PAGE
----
Tristram Shandy, Uncle Toby and a plea for modern architecture

[Bothmer, Carl von]. Betrachtungen und Einfälle über die Bauart der Privatgebäude in Teutschland.

Augsburg, Conrad Heinrich Stage, 1779.

Folio (245 x 378 mm). (4), 44, (2) pp. MWith engraved title vignette and 60 (21 folding) engraved plates showing horizontal and cross sections of residences.

(Bound with) II: Schübler, Johann Jacob. Acht Tabellen von der alten Civilbaukunst. Nuremberg, Christoph Weigel, 1783. (4) pp. With 8 engraved plates. Contemporary half calf with brown marbled covers and gilt-stamped spine label. Coloured paper pastedowns.


First edition, reprinted as late as 1824. A rare, spirited and pointedly witty discussion of the architecture of private residences from an enlightened point of view: "Whoever has read Tristram Shandy may gladly call building my hobby-horse; though I should regret it if my sections were not more useful than Uncle Toby's fortifications and sieges on the bowling green" (cf. p. 5). Taking aim against the imitation of Renaissance and southern European architecture, the author ridicules the "symmetromania" of classicism and makes a plea for practical, modern building styles. "[Bothmer's] ironic voice puts him outside the serious, tradition-bound tone of most architectural treatises. Given his advocacy of buildings never much included in serious treatises, Bothmer can only write as someone who does not belong to the architectural profession [... He] has something of the know-nothingism of the healthy bourgeois, albeit in the context of the Enlightenment drive to eliminate prejudice and to encourage independent thought [...] Bothmer [was] writing for an educated, nonaristocratic class that had never made the grand tour but had encountered instead only regional examples of classical buildings" (Purdy, p. 42f.).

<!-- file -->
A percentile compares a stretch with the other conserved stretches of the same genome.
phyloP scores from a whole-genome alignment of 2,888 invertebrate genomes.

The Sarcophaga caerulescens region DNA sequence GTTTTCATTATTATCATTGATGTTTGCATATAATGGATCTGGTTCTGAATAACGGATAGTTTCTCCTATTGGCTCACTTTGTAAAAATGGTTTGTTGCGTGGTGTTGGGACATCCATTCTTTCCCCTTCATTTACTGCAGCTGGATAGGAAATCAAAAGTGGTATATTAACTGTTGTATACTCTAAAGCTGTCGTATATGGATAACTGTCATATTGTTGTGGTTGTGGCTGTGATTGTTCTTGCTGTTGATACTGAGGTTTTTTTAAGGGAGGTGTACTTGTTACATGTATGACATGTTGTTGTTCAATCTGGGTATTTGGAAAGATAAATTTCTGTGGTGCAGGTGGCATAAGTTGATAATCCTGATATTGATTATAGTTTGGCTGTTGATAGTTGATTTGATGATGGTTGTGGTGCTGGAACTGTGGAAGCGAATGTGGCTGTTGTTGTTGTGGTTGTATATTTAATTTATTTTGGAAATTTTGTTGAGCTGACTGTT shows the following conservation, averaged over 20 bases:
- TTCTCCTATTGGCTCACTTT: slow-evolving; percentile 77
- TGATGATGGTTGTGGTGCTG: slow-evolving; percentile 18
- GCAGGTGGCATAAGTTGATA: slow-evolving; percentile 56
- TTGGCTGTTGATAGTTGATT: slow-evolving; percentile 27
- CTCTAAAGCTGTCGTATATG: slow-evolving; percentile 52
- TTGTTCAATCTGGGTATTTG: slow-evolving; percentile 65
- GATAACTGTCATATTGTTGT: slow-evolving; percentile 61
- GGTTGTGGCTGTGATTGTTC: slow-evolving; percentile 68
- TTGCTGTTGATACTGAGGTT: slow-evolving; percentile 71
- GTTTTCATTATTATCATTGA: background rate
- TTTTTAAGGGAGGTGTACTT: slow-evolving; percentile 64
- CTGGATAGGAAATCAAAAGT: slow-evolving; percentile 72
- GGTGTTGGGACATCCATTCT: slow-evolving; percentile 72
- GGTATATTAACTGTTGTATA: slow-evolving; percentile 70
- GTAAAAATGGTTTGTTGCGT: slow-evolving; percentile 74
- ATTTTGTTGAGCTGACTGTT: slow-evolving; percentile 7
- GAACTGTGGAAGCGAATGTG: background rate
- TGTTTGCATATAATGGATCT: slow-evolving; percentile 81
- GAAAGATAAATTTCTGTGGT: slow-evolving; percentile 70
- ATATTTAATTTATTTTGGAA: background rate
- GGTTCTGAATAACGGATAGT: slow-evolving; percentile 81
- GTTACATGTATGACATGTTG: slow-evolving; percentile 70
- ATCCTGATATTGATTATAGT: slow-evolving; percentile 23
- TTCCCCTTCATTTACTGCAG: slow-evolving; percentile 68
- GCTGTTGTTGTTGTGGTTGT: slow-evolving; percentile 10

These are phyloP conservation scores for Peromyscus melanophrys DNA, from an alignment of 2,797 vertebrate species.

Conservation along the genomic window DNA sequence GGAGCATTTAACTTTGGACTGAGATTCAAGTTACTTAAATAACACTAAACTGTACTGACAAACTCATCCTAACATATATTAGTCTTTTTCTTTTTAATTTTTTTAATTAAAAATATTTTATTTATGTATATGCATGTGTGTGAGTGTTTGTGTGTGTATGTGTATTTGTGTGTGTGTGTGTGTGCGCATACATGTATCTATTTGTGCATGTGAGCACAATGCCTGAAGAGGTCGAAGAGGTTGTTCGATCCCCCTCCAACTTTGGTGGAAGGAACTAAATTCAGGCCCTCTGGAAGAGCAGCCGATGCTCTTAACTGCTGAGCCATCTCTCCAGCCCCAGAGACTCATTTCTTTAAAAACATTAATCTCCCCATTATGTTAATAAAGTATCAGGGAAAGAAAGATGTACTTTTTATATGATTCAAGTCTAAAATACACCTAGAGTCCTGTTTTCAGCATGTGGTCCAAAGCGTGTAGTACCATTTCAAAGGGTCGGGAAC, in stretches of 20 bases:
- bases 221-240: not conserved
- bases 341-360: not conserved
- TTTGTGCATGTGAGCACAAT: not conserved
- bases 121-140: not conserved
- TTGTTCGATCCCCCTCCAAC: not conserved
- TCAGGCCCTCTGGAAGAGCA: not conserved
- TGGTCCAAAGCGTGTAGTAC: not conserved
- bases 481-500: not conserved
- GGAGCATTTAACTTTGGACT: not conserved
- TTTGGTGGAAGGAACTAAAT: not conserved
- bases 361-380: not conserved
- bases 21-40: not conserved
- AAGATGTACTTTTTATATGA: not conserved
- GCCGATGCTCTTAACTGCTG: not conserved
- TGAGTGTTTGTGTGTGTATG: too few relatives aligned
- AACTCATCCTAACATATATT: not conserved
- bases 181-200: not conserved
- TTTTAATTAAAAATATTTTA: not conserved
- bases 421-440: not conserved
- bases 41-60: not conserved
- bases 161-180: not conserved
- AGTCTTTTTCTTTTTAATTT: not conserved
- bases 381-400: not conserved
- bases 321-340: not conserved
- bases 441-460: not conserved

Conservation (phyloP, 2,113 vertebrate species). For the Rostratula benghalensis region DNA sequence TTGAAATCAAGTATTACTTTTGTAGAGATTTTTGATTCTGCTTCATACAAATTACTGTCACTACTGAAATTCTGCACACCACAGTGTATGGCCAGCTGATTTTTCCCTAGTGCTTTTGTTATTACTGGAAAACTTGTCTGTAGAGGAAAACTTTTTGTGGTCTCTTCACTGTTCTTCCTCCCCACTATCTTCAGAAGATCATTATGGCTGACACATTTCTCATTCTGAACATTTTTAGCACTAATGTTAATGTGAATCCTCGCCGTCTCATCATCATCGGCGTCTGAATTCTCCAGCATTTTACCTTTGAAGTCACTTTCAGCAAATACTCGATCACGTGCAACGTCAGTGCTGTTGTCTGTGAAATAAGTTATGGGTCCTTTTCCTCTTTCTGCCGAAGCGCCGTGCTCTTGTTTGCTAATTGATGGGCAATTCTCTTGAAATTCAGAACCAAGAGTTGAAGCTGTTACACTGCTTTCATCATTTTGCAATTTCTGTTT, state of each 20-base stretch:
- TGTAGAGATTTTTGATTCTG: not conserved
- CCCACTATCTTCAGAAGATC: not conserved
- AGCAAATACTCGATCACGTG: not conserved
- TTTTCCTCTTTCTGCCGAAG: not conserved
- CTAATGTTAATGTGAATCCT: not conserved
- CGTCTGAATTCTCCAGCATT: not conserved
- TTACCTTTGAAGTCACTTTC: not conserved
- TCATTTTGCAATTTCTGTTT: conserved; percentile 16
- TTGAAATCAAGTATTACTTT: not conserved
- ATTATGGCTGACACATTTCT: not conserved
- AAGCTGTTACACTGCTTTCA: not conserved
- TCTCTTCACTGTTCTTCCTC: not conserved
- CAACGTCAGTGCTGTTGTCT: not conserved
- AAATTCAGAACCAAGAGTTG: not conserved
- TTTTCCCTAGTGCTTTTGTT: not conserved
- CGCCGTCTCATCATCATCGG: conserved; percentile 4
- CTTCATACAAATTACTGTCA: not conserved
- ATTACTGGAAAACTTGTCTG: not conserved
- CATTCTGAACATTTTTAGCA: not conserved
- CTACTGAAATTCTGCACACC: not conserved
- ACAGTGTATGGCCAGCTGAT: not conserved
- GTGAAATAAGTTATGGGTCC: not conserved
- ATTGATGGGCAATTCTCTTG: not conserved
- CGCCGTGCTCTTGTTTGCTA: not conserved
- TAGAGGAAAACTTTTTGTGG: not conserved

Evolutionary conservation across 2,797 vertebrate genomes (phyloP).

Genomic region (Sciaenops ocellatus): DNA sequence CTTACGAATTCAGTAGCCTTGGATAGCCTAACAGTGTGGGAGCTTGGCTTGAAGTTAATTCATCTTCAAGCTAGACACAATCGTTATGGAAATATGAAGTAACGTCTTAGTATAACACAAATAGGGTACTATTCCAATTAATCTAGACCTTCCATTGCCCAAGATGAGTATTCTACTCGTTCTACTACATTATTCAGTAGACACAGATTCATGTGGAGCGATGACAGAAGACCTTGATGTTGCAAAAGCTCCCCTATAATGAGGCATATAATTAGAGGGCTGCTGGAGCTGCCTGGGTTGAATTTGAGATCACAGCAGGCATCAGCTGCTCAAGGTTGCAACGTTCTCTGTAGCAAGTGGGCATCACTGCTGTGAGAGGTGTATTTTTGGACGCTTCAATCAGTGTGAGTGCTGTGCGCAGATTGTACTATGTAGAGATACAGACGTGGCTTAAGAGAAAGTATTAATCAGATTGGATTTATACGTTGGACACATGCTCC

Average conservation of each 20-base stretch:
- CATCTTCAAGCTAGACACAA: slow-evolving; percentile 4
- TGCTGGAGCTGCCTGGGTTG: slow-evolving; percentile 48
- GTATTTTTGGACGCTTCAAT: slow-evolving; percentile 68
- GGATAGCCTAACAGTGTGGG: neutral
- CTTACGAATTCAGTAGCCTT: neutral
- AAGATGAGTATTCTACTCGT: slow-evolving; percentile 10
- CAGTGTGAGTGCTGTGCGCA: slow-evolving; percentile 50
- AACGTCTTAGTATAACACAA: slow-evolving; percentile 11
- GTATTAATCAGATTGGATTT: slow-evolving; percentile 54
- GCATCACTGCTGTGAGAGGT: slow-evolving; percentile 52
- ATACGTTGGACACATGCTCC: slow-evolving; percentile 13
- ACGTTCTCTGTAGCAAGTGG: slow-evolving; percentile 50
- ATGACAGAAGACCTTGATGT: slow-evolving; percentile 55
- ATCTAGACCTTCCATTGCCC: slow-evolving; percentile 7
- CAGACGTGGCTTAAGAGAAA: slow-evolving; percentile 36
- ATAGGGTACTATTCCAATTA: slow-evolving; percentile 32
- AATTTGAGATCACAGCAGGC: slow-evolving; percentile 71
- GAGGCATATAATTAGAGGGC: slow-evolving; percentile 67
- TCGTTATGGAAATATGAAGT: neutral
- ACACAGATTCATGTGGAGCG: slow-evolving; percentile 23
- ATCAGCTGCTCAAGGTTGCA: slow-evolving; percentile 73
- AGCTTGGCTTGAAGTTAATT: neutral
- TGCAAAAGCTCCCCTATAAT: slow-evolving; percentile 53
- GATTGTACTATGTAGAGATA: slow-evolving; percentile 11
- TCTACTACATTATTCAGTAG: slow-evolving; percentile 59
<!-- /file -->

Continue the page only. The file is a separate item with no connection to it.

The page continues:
II: Bound with Bothmer's work is the last original edition of "Acht kurtzgefasste Tabellen, in welchen die antique Architectur enthalten" ("Eight concise tables containing the classical architecture"), first published in 1732 by the Nuremberg architect Johann Jakob Schübler (1689-1741), who was in his time much read by theoreticians and practicioners alike. The 24 profiles on eight plates show mouldings, pediments, bases and capitals. Rare; OCLC lists a single copy (at the Getty Research Institute). A reprint appeared in 2017.

Binding a little rubbed, spine-ends bumped, hinges starting. Interior a little browned and spotty; a tear to a single text leaf has been repaired.

From the library of the Piarists of Vác in Hungary with their 18th century handwritten ownership to the title-page, small stamp on verso, and printed Vác shelfmark label to front pastedown. This copy, the only one ever to have surfaced in the trade, was sold at Hartung & Karl's first auction, in 1972, and acquired by the Viennese-born scholar of monuments, Othmar Birkner (1937-2020, with his bookplate on the front free endpaper); it has now re-entered the market from his estate.

I: Ornamentstichslg. Berlin 2031. Holzmann/B. I, 6286. D. L. Purdy, On the Ruins of Babel (Ithaca, 2011), p. 42f. VD 18, 14406837. OCLC 311286651. II: OCLC 82265965.

Stock Code: BN#59353 Tags: , , ,